Benefits of Co-Sleeping

Uncategorized Nov 05, 2020

Benefits of Co-Sleeping.

 I know many of you wouldn’t even think about co-sleeping with your children.  Perhaps you’ve been told its dangerous, or perhaps you think you will get better sleep without the child next to you.  And some don’t just because society tells them to do the opposite. 

 We have co-slept with our daughter for 6 years now.  And we will continue until she is ready and wants her own bed. But let me tell you why. 

 When we look to nature you will find that all parental animals sleep in a huddle with their children.  This establishes a connection with the tribe and also provides heat to the little ones.  It also ensures a little more safety for the children.  You see, animals protect their young.  Once they are born, they don’t put them in a separate cave to check on later once the mom has received plenty of sleep. 

 Human babies require a lot of attention, and they often depend on sensory experiences for their development.

When babies sleep in separate rooms, they can develop anxiety from not being able to hear, see, smell, or touch their parents. Sleeping together eliminates those barriers. Not only the child develops anxiety, but the mother could as well even if you are not aware of it consciously.

Co-sleeping is one way to remain close to your baby, monitor her, and make her feel protected throughout the night. This also satisfies your internal need to protect your child.  This reduces your alert vibration and stabilizes it to a more natural rhythm.

Your child has heard your heartbeat and your voice for 9 months within you.  To be brought to the outside world and then left alone without that heartbeat or warmth of the parent can be traumatic.  Unfortunately, we have become a society that has become very disconnected.  And it starts as a child.

When you are breast feeding, let’s be honest, the only person getting any sleep is the father.  If you constantly have to get up out of bed to breastfeed you aren’t getting any sleep anyways.  Having easy access to your child while breastfeeding is much easier on you and the baby.

Studies have even shown that co-sleeping babies get nearly twice the amount of breast milk as babies who sleep in separate rooms.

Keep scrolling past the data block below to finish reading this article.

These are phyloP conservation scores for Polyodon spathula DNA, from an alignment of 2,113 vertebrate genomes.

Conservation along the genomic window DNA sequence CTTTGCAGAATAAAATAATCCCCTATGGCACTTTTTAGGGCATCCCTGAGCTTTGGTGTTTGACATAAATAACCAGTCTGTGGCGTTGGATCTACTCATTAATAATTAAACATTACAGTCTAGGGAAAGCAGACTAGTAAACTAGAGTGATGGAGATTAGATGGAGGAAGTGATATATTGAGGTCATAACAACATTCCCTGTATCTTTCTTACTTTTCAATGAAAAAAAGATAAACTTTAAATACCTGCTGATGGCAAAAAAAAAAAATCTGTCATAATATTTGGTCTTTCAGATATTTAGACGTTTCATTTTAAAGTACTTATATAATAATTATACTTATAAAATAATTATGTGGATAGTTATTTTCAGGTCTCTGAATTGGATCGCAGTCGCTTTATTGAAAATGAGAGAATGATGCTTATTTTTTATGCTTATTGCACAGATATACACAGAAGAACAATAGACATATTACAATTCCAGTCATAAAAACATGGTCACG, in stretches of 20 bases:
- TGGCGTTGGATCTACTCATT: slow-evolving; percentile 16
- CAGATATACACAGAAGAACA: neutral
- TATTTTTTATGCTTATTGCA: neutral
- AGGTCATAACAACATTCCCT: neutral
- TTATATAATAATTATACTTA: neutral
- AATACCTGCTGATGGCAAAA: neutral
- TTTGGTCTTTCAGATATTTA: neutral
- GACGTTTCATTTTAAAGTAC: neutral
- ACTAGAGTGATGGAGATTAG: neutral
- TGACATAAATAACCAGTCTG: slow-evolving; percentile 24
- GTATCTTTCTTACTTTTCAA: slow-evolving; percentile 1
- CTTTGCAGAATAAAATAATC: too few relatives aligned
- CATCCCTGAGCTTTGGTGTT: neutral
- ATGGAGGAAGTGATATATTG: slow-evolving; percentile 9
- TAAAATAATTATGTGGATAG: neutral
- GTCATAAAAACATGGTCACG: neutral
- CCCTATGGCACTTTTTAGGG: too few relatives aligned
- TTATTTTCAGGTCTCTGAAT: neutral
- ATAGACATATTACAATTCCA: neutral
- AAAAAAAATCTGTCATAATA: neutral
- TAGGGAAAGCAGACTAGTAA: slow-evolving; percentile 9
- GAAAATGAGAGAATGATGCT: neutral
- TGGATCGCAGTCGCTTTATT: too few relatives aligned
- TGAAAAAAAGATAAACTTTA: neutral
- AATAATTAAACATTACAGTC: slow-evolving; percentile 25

Some researchers suggest that co-sleeping babies get three times the amount of feedings.

James McKenna, PhD. is an expert and researcher on the benefits of co-sleeping. His 2011 study confirmed that the frequency of feedings is much higher for co-sleeping babies, while babies who sleep in separate rooms receive significantly fewer feedings.


2019 study on parental sleep found that parents not only get less sleep, but their sleep is less satisfying overall. 

The fact that new parents aren’t sleeping well is no surprise—waking up to a crying baby every couple of hours is part of the job description.

What is surprising, however, is that the study found that parents continue to have lower-quality sleep for up to six years after the baby is born.

One of the benefits of co-sleeping is better sleep for parents, both in quality and quantity. Now, co-sleeping doesn’t mean baby won’t wake you up.

It just means you’re closer to your baby in need and can tend to her needs easier and quicker.

Lower the risk of SIDS.

Because SIDS usually happens during sleep, many people are concerned that co-sleeping may increase the risk of SIDS. However, it’s the opposite.

The latest American Academy of Pediatrics sleep recommendations includes room-sharing as a way to reduce the risk of SIDS.

According to the AAP, room-sharing decreases the risk of SIDS by up to 50%. 

 Separation Anxiety.

If your baby cries when you leave the room, they are experiencing anxiety.  Many people think that babies or infants really don’t have a concept of “reality” however they are more sensitive to energy. They are in their purest state.  It is up to us to nurture that state instead of suppress it. 

Co-sleeping can help alleviate separation anxiety before it’s even a problem. Having parents in the same room or near the same sleep surface is comforting and reassuring for babies.

Since babies internalize their environment, it’s easy to see why they feel less anxiety sleeping near parents compared to being alone in their own room.

Strengthen your bond

Some co-sleeping mothers report feeling more fulfilled as mothers having their babies so close to them in the night. It also gives parents peace of mind knowing their baby is within arm’s reach.

Co-sleeping is a method used in attachment parenting, which encourages both physical and emotional closeness between parents and babies.

In this parenting style, it’s believed that co-sleeping nurtures baby in her infancy, encouraging secure relationships later in life.

Babies Development

James McKenna, PhD. points out that co-sleeping is biologically normal and that separate sleeping is a recent Western behavior.

Some of the benefits of co-sleeping for babies include:

  • Co-sleeping babies release less of the stress hormone, cortisol. Since chronic exposure to cortisol can affect immunity, co-sleeping babies may have better immune functioning.
  • Co-sleeping babies receive significantly more breast milk, which is associated with lower risk of SIDS and a boosted immune system. Research has proven the many health benefits of breastfeeding
  • Several of Dr. McKenna’s studies suggest that co-sleeping children grow up to be less anxious, better adjusted, and greater self-esteem. 

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